It’s no surprise that Eduardo Chillida chose a mountain for his magnum opus. His work is monumental because for Chillida the backdrop or context of his works were just as significant to his message as the piece itself. His work “Wind Combs” and his eulogies to water and the horizon pay homage to the elements of nature. While at the same time he emphasizes the harsh relationship between man and nature by placing steel and iron structures against the solemn backdrop of wind, water and the horizon.
Chillida is perhaps one of Europe’s most prolific sculptors of the 20th century.
His work is installed throughout Europe, Iran, Japan and the United States. His preferred medium was iron, but he also sculpted in clay, wood, plaster, alabaster and concrete. He was born in the Basque city of San Sebastian in 1924 and left only to study architecture in Madrid in 1943. Disenchanted with his studies, he decided to move to Paris in 1948 and work as a sculptor.
In 1984, he and his wife bought the Zabalaga farmhouse in the town of Hernani, just outside of San Sebastian. They would slowly expand the property and restore the farmhouse until it was ready for unveiling as the Chillida-Leku Museum in 2000. Unfortunately, Eduardo died in 2002 due to complications with Alzheimer’s disease.
Eduardo’s death and a sharp economic downturn in 2008 seemed to take the life out of the museum. The next two years would be difficult for the museum and the Chillida family. The museum appears to have made modest attempts at soliciting external funding, producing special exhibits and participating in public outreach. By 2010 the museum would be forced to close its doors even though over forty prominent Spanish artists demanded that the Basque government keep it open. Twelve of Chillida’s sculptures are on sale in an effort to recover the losses incurred by the museum.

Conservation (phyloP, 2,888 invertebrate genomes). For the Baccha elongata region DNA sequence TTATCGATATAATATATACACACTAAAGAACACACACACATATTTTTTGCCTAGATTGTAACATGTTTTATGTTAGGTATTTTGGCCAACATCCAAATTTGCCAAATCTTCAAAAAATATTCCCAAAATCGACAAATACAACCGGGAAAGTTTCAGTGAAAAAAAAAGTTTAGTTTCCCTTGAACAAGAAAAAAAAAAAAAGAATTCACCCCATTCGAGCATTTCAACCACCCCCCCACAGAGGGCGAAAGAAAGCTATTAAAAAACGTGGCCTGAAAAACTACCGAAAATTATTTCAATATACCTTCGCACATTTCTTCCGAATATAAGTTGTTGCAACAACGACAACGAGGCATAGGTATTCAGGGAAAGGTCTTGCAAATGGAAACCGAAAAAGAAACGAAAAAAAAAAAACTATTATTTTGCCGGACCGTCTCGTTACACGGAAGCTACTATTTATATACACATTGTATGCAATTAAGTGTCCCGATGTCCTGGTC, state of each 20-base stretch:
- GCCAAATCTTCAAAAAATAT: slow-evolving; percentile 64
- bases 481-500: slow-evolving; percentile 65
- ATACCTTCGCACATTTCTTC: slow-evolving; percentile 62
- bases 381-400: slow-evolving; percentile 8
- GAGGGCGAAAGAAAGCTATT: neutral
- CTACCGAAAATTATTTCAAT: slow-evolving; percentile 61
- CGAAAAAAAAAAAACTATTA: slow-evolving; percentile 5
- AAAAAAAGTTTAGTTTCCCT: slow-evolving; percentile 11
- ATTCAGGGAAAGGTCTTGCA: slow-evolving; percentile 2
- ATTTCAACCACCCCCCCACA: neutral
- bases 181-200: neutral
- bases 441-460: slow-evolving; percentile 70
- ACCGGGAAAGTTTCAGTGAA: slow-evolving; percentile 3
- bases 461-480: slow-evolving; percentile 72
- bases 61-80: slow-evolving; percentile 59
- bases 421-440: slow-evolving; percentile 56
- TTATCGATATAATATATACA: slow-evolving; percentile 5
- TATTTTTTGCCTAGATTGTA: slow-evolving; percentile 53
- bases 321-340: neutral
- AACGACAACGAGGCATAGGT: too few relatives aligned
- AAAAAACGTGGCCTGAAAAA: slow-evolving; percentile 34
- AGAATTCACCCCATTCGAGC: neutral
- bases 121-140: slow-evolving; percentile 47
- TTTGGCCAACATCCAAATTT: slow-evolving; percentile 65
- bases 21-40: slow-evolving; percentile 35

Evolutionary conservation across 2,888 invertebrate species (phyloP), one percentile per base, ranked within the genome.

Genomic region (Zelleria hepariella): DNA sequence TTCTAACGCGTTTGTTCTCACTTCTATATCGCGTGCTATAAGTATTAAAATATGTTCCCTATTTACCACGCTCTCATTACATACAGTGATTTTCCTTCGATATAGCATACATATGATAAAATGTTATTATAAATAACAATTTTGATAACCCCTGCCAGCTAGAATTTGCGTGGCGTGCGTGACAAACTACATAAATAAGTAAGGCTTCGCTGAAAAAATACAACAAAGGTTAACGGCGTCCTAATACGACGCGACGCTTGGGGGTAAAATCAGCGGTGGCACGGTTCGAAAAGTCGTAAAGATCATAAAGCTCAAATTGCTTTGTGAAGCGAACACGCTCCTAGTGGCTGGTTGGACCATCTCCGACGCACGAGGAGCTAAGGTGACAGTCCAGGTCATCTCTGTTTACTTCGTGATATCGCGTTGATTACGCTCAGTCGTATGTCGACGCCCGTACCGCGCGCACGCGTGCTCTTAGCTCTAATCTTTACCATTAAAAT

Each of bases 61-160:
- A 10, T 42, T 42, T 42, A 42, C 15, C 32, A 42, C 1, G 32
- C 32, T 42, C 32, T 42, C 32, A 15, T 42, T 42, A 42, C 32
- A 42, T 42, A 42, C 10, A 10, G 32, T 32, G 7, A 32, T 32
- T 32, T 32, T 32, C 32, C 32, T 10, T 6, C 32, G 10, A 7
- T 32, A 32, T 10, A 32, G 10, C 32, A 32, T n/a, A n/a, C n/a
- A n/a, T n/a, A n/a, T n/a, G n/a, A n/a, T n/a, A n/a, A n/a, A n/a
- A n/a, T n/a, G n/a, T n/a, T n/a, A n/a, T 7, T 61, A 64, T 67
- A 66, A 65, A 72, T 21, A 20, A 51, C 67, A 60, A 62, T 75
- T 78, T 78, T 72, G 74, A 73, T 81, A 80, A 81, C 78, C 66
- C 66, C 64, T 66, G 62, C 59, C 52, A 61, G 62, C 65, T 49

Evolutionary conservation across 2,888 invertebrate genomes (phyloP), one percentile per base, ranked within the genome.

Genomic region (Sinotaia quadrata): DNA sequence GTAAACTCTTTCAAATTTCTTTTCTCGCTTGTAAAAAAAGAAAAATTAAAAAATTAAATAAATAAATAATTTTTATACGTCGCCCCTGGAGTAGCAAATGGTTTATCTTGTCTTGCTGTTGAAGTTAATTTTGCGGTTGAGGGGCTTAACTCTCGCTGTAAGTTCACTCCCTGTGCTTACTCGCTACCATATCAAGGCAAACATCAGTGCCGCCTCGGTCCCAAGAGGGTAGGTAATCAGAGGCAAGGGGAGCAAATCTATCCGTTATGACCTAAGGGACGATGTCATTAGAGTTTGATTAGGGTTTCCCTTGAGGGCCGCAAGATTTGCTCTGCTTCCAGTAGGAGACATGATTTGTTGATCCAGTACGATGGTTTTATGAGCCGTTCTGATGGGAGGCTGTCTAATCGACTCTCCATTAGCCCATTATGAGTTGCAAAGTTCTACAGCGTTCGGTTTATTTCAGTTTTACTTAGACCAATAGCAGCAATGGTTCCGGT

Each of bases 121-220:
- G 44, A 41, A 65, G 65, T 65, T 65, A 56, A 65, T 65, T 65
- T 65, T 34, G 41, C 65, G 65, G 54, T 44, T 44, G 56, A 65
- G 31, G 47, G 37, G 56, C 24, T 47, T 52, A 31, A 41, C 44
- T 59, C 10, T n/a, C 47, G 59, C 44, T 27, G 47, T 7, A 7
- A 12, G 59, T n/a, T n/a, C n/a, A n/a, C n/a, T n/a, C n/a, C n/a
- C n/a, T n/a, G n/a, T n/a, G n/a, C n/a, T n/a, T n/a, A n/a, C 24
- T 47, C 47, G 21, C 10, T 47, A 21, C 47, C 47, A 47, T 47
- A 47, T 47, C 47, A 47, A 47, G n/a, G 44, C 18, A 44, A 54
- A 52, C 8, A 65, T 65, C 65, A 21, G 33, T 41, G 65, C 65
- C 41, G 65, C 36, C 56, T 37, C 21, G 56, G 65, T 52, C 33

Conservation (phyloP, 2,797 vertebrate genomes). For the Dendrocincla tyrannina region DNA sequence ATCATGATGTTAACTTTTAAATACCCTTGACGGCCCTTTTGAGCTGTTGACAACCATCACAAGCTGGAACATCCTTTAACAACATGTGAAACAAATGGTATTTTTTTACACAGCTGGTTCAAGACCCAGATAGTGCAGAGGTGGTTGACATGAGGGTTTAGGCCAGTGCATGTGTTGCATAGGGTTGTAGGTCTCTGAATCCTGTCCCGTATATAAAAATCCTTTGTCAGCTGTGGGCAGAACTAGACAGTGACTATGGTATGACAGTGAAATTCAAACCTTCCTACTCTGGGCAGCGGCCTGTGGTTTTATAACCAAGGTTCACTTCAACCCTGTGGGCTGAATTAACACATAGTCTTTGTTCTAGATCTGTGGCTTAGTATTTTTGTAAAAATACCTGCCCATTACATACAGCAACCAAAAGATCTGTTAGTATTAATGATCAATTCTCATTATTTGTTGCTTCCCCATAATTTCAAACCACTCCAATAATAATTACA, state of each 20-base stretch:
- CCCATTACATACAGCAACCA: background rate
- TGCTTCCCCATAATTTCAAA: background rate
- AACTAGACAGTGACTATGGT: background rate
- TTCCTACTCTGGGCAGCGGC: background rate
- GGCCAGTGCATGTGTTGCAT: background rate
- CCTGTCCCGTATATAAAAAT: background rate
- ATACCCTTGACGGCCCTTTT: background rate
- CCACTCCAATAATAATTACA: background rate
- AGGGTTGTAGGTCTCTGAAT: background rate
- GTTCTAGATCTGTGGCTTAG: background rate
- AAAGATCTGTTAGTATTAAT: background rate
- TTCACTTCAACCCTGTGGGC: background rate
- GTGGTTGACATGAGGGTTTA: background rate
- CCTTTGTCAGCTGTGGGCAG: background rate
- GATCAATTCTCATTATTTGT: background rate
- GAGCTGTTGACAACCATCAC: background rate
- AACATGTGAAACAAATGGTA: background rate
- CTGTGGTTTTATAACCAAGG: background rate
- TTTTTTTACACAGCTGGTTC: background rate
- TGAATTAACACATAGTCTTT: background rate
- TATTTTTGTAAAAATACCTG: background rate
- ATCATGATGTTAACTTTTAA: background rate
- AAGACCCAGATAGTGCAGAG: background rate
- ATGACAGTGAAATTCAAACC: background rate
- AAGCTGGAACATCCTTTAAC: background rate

Eduardo’s death also came before he was able to begin work on his dream project, a mountain cave roughly 40 meters (131 ft) on each side that would be accessible from an 80 meter long tunnel. He started planning this project in the mid-1980’s and had several offers from Italy, Finland and Switzerland before he settled on Mount Tindaya on Fuerteventura (poulation 103,492) in the Canary Islands. He called this project a “Monument to Tolerance”, which seems rather ironic because there’s nothing ecologically, culturally or archaeologically tolerant about it. The project, if completed, will destroy about 64,000 cubic metres of rock from within the mountain. The mining rights alone cost 250 million euros. If that’s not enough, it will also threaten the integrity of roughly 100 podomorphs(foot carvings) that were discovered in 1978 and date back to the Majoreros who were a Neolithic people that arrived on the island sometime between 1,000 and 300 BC.
In fact, Chillida admitted that the project had caused him nothing but depression and insomnia as the controversy over the Tindaya
mountain project progressed. Ironically, Chillida claimed that the podomorphs resembled his signature when he saw them for the first time. He also noted that they were neglected and sometimes defaced because the local government was not protecting them. It retrospect is seems that Eduardo Chiilida’s effort to honor tolerance by excavating a mountain created a backlash of intolerance towards his work that “worships” the environment.
In January of this year a protest against the project was held outside the Canary Islands Parliament. Participants held banners saying “Tindaya no se toca” (“Do not touch Tindaya”). Similar protests were held in Fuerteventura and Gran Canaria. The Facebook group Cadena Humana Tindaya is also encouraging people to form a human chain around the proposed construction site and defend the mountain.